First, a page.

surface runoff

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Related to Overland flow: Surface runoff
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surface runoff

[ˌsɜːfɪsˈrʌnɒf] n (Geog) → acque fpl superficiali
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The four-head Norton-style rainfall simulator, used to generate rainfall for the experiments in this study, was designed by the USDA's National Soil Erosion Research Laboratory and has been widely used and tested in many overland flow and soil erosion studies (e.g.
The fact is that overland flow from the Suswa Hills is the main culprit, not a geological tremor.
The objectives of the field study were to better quantify 1080 transport in overland flow during a natural rainfall event, to better understand movement of 1080 into the soil under natural rainfall conditions, to examine the transport of 1080 to shallow groundwater, and to monitor 1080 concentrations in a stream under natural rainfall conditions following a large 1080 application.
In the distributed hydrological models, overland flow is usually simulated with approaches based on the lowest neighbor routing algorithm [8] or the numerical solution of the Saint-Venant equations [9].
The berms divert overland water runoff, thereby creating areas upstream from the berms with uninterrupted overland flow and downstream from the berms where the supply of overland flow is highly restricted.
In conventional dairy systems, losses through overland flow may occur due to fertilizer amendment to fields and grassland pastures.
* fully distributed (KINEROS divides watersheds up into a series of channel elements and overland flow planes, and hsB-SM runs on a 0.0125 [degrees] x 0.0125 [degrees] grid);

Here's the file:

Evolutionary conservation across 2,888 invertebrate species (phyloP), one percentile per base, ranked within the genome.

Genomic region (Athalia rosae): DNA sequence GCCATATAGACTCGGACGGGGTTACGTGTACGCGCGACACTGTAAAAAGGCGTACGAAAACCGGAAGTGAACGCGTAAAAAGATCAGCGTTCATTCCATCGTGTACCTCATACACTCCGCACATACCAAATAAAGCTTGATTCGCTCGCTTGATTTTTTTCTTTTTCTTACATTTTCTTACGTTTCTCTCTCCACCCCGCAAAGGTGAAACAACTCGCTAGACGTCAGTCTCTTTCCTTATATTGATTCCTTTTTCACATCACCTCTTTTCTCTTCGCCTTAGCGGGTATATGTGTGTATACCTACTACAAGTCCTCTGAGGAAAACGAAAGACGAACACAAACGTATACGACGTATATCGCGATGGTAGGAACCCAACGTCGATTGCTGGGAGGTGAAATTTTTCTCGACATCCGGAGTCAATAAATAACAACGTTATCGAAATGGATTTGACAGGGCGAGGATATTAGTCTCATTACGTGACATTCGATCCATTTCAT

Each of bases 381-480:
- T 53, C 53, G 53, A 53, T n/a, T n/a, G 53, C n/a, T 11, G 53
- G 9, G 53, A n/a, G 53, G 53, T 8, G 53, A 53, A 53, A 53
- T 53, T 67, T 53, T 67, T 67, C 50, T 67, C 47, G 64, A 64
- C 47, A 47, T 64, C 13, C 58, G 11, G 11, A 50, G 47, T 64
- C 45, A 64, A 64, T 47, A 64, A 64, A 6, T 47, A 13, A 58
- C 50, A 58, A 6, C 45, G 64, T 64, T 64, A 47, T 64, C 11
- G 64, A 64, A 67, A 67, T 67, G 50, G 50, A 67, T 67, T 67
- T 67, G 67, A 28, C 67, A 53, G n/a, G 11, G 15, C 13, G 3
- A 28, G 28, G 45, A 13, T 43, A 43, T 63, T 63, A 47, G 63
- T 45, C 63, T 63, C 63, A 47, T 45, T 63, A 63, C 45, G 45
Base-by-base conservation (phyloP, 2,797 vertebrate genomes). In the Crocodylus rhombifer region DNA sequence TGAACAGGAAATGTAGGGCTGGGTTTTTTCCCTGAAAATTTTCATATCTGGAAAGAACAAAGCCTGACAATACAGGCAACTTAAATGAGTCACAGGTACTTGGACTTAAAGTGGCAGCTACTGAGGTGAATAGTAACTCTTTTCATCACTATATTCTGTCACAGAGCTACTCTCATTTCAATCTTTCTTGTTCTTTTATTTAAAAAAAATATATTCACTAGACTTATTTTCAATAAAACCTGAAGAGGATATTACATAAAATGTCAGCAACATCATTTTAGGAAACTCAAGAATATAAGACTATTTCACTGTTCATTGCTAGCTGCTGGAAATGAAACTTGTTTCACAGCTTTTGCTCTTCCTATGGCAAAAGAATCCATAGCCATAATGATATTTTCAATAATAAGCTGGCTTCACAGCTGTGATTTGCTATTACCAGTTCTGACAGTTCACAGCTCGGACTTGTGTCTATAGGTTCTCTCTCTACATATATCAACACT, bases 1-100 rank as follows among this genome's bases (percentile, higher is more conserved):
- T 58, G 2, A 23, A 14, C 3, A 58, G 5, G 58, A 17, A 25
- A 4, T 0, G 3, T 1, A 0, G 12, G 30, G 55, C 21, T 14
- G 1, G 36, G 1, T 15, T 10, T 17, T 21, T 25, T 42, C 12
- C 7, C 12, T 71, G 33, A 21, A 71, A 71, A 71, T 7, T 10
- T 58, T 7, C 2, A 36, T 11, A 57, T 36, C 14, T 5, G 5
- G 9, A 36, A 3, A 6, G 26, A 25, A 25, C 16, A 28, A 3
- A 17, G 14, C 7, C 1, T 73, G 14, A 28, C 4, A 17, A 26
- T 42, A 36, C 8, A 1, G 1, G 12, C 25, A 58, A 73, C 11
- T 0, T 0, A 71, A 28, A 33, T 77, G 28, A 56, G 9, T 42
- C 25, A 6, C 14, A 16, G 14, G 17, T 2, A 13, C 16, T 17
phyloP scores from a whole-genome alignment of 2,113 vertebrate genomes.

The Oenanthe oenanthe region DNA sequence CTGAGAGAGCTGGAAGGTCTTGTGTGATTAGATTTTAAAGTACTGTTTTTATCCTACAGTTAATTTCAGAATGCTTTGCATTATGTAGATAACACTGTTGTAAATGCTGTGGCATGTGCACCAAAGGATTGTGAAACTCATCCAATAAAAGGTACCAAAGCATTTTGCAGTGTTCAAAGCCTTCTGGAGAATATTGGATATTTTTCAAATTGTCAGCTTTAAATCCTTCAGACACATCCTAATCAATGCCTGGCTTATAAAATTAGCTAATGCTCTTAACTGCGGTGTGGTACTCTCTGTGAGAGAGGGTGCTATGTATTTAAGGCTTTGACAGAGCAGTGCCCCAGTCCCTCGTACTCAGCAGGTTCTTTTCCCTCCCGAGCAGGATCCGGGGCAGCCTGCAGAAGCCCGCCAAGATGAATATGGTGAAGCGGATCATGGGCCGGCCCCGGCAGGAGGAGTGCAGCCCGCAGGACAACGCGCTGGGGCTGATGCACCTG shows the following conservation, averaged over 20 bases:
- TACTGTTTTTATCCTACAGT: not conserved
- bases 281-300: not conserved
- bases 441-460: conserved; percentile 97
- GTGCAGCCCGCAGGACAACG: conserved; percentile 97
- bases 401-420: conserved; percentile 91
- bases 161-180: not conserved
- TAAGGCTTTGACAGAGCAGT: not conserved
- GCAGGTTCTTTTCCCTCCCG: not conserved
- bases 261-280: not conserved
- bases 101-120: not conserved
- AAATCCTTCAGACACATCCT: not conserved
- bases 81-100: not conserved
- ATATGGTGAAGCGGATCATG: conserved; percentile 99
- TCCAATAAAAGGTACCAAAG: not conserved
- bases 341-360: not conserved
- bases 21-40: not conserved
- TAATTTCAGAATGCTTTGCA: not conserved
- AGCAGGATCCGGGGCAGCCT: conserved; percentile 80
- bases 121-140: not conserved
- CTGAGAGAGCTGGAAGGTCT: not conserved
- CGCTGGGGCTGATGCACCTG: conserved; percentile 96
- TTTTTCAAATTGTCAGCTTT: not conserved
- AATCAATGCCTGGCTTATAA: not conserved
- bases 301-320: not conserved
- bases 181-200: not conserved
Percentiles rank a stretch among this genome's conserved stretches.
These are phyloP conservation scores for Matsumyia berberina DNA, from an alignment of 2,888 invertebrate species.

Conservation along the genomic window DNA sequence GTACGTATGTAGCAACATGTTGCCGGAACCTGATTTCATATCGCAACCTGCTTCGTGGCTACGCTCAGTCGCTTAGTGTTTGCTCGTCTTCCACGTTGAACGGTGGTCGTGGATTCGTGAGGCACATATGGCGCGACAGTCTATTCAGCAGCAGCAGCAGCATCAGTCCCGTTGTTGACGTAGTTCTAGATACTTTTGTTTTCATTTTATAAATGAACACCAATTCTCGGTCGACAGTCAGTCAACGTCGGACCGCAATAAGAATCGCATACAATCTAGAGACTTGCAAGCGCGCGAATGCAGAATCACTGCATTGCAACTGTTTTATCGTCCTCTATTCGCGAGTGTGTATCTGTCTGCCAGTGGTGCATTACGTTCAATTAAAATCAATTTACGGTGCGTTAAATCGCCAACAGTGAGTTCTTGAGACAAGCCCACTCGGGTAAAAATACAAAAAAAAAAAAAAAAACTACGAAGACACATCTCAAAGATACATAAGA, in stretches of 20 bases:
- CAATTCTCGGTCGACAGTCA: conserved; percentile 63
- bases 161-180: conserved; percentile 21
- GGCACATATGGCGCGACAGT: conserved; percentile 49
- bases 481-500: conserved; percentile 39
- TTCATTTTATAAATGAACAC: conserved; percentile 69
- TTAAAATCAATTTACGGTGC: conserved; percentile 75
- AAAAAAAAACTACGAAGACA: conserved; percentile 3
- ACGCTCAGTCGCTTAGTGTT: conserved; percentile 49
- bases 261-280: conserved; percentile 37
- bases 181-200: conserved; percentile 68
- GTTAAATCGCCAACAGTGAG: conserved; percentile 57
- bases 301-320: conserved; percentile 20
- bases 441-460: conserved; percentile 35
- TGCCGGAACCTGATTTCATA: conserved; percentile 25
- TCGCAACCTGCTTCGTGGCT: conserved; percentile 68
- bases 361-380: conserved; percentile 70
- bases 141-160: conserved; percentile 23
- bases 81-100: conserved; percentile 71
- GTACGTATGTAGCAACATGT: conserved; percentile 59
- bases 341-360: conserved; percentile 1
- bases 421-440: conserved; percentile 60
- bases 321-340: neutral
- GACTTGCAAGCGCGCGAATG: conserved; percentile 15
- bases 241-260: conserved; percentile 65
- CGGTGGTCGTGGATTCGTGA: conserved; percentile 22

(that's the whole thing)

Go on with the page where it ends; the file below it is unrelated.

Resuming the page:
This was achieved by: * Overland flow interception, which involves the creation of a bund - a soil, wood or stone barrier - across a flow path to create storage, usually in fields and open land.
The hot water created a wave that covered uniformly the soil surface; along the flume, part of the water flows to the macropores, part infiltrates into the soil, and part flows out of the flume through the downslope outlet, as overland flow. The hot water briefly accumulates inside the macropores before exiting freely the soil layer due to the flume free drainage (Figure 1).
After developing the different input spatial maps (layers), the rate of soil detachment by rain drop impact (F, kg [m.sup.-2]), rate of soil detachment by runoff (H, kg [m.sup.-2]), and transport capacity of overland flow (runoff) (TC, kg [m.sup.-2]) are calculated in the GIS environment as follows:
It involves increasing the capability of the existing drainage system and diverting overland flow of water to culvert inlets, reducing the risk of culvert blockage.
In general, rainfall runoff and erosion are initiated by the impact of rain drops on bare or nearly bare soils, which detaches and splashes soil particles and subsequently transports them downslope as part of overland flow. Net erosion rates (sediment mass/unit area) are a function of both rain splash and overland flow transport.